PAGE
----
Spring 2014 Special Topics

This spring the Department of Philosophy and Religious Studies is offering three special topics courses: 

Phil 392: Philosophy and Psychoanalysis
MR 12:30
Dr. Georganna Ulary

This course is an introduction to Freud and post-Freudian psychoanalytic theory. The course will approach these theories from the perspective of certain philosophical concerns: for example, what is the human being?, what is human freedom and why does it matter?, what is the nature of human desire, of practical reason, what is happiness and can humans be happy? The primary readings for the course will focus on the texts of Freud and Lacan, but there will also be selections from other philosophical works. This course is an introduction to Freud and post-Freudian psychoanalytic theory. The course will approach these theories from the perspective of certain philosophical concerns: for example, what is the human being?, what is human freedom and why does it matter?, what is the nature of human desire, of practical reason, what is happiness and can humans be happy? The primary readings for the course will focus on the texts of Freud and Lacan, but there will also be selections from other philosophical works. [PATHWAYS: COGNITIVE STUDIES; CONT. EUROPEAN STUDIES]

Phil 393: Philosophy of Science
TF 2:00
Dr. James G. Snyder

The philosophy of science goes back to at least Aristotle. While the philosophy of science is ancient, it rose to a place of prominence among twentieth century philosophers. This course is an introduction to some of the central issues, problems, and texts in the philosophy of science. The first two weeks of this course will be a general overview of some of the central issues in the philosophy of science. The remaining weeks will examine these central issues in greater detail through reading relevant books and articles by contemporary philosophers. Whenever possible we will consider relevant readings from the history of ancient and early modern philosophy. Both periods in history are especially important to understanding science today. Over the course of the semester we will examine a variety of metaphysical and epistemological issues in the contemporary philosophy of science: science and pseudoscience, explanation, theory construction, realism and anti-realism, scientific revolutions, laws of nature, as well as some contemporary criticisms of science. [PATHWAYS: COGNITIVE STUDIES; QUANTITATIVE STUDIES; TECHNOLOGY & SOCIETY]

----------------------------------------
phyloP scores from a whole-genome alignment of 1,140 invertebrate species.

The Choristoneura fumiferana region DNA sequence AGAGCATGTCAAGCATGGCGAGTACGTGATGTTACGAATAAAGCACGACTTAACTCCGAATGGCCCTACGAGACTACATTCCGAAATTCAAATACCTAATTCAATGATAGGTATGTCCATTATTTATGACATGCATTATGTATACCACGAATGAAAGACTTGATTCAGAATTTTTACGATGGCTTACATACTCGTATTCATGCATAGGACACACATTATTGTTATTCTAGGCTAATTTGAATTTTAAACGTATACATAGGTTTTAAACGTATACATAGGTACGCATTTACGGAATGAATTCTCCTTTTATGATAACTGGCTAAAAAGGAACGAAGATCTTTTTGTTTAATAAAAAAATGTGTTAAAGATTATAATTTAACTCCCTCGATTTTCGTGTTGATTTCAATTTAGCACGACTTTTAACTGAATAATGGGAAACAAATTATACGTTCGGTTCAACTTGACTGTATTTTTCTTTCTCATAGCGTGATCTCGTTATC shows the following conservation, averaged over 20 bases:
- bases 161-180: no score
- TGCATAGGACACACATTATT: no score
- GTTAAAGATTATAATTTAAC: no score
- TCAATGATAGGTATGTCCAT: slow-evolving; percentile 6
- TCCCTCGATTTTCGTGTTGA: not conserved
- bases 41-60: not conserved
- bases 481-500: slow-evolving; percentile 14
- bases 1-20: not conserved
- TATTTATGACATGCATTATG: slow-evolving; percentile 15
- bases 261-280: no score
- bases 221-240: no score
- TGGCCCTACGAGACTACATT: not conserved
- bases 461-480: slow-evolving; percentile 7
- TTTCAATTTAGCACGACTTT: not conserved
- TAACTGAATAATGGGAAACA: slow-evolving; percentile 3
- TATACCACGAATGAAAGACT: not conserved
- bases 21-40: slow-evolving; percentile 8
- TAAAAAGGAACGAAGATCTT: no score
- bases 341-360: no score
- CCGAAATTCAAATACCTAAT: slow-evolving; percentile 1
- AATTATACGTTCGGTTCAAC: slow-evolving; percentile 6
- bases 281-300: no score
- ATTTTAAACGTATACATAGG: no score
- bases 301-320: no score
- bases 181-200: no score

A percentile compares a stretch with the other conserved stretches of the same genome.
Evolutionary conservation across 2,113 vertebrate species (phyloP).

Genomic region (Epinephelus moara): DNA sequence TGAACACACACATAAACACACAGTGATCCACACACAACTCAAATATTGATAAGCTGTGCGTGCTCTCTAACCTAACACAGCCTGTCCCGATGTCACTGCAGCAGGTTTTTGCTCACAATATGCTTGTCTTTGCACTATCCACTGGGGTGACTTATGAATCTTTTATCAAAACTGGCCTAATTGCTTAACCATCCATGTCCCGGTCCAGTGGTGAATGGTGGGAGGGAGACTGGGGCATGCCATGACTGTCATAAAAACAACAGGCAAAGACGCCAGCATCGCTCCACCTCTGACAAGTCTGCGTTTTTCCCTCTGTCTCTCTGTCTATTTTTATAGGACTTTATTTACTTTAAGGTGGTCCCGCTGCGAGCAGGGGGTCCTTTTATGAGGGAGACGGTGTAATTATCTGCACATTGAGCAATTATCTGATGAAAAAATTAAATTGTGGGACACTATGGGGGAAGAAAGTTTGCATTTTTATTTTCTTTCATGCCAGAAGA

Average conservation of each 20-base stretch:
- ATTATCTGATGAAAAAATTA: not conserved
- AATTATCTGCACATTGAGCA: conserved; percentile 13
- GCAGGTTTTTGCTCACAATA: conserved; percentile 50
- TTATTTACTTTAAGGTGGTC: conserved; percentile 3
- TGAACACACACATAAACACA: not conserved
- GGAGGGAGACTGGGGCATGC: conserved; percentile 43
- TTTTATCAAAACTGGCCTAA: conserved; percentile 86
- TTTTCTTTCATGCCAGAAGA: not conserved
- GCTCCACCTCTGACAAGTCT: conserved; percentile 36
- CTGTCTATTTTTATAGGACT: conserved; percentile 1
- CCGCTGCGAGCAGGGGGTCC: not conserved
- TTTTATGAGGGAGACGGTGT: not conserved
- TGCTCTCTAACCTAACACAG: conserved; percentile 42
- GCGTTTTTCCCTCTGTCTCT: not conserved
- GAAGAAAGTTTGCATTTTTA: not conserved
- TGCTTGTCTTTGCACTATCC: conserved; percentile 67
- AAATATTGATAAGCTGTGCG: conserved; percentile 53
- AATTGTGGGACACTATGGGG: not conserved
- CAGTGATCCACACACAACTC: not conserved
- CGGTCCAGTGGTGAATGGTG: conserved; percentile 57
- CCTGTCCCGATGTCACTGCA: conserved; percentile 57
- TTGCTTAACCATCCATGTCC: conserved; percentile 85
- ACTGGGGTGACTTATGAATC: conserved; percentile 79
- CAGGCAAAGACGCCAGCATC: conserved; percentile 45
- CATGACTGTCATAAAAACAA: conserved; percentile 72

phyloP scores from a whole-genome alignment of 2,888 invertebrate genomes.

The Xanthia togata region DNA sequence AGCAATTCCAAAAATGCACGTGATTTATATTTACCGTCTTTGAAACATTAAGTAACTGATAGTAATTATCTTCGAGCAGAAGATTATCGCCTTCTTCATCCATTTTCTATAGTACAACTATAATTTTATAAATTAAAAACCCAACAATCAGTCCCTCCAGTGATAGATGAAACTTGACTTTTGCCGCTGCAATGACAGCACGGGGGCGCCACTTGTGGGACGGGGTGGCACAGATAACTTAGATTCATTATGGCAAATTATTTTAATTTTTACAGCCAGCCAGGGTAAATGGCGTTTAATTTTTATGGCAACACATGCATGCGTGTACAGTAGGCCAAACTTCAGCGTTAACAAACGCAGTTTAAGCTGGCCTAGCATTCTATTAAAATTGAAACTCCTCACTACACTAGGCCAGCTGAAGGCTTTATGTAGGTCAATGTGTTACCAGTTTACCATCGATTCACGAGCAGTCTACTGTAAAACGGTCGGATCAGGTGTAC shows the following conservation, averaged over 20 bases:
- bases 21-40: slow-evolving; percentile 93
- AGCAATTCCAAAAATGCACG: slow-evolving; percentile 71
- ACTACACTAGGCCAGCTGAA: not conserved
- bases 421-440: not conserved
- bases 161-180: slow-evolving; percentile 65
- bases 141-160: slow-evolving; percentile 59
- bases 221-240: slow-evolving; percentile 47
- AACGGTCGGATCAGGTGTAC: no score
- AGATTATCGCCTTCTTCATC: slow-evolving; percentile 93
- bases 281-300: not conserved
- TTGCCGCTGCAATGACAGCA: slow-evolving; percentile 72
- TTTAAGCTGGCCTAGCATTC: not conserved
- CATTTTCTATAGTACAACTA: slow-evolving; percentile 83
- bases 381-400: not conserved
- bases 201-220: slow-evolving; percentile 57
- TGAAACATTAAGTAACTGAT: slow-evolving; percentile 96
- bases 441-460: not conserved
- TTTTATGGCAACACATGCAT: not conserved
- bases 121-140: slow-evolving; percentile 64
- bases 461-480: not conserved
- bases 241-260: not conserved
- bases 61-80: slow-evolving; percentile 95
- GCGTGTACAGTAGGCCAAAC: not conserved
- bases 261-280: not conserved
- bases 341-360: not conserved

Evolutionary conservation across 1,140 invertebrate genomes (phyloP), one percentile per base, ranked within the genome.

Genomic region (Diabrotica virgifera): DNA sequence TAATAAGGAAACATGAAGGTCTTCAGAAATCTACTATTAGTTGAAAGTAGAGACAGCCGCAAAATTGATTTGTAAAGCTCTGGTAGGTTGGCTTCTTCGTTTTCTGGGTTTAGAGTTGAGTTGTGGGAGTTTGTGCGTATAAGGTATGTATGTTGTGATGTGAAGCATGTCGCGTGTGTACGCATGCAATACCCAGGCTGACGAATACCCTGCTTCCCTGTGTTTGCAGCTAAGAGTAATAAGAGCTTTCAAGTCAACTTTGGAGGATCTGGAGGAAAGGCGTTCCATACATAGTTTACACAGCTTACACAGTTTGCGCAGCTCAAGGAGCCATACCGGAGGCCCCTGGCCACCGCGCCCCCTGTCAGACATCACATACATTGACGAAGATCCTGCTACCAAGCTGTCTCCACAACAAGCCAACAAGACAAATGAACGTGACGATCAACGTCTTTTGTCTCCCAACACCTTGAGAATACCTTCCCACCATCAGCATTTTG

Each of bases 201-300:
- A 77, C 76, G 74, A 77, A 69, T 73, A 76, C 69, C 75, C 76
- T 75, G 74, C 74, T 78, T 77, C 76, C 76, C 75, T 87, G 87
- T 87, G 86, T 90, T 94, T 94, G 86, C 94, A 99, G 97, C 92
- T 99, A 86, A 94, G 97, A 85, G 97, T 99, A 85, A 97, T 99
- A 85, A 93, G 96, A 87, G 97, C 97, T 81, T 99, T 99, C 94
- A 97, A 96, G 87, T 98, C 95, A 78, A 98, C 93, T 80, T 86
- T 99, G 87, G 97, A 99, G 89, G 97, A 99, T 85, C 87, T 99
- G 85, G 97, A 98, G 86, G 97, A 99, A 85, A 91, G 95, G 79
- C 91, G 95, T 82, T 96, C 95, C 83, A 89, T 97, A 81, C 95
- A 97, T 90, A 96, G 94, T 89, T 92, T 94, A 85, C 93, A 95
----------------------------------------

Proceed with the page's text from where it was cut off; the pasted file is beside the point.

Phil 394: Free Will
MW 3:30
Dr. Andrei Buckareff

That normal adult humans possess free will is a common assumption and is taken for granted by many when thinking about moral agency. But few actually articulate what they take a will to be and what is required for the exercise of the will to be free. In this course we will consider various accounts of the metaphysics of free will along with different challenges—both philosophical and scientific—to the general claim that we can have any species of free will and be morally responsible agents. PREREQUISITE: PHIL101 [PATHWAYS: COGNITIVE STUDIES; LEGAL STUDIES]

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